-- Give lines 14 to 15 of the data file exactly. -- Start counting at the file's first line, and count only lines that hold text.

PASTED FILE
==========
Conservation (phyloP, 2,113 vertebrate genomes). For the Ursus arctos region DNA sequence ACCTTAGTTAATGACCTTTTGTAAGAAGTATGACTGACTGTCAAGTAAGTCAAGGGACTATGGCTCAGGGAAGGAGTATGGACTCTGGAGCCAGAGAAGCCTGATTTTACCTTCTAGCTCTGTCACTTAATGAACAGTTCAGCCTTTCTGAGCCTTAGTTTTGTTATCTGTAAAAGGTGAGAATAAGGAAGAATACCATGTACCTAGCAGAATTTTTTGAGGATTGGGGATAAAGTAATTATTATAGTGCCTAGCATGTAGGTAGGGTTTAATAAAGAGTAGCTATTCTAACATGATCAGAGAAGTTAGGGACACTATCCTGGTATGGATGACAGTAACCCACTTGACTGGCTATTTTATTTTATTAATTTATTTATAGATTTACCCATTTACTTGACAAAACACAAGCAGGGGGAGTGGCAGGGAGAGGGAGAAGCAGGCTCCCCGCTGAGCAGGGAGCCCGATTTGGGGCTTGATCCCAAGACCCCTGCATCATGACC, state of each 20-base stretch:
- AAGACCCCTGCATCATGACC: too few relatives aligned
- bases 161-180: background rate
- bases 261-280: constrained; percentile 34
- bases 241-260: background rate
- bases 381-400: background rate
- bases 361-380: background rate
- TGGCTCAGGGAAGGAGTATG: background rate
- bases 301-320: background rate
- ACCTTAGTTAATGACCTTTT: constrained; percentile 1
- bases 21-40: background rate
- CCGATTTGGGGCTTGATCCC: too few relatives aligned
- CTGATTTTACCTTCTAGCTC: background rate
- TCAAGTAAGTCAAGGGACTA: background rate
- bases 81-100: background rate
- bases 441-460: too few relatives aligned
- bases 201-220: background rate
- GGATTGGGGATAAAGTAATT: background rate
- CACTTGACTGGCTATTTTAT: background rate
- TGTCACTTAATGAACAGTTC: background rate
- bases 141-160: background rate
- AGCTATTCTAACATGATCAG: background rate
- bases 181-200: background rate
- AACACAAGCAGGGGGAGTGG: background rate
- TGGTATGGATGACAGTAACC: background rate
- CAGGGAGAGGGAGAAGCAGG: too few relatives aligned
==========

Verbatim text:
- TCAAGTAAGTCAAGGGACTA: background rate
- bases 81-100: background rate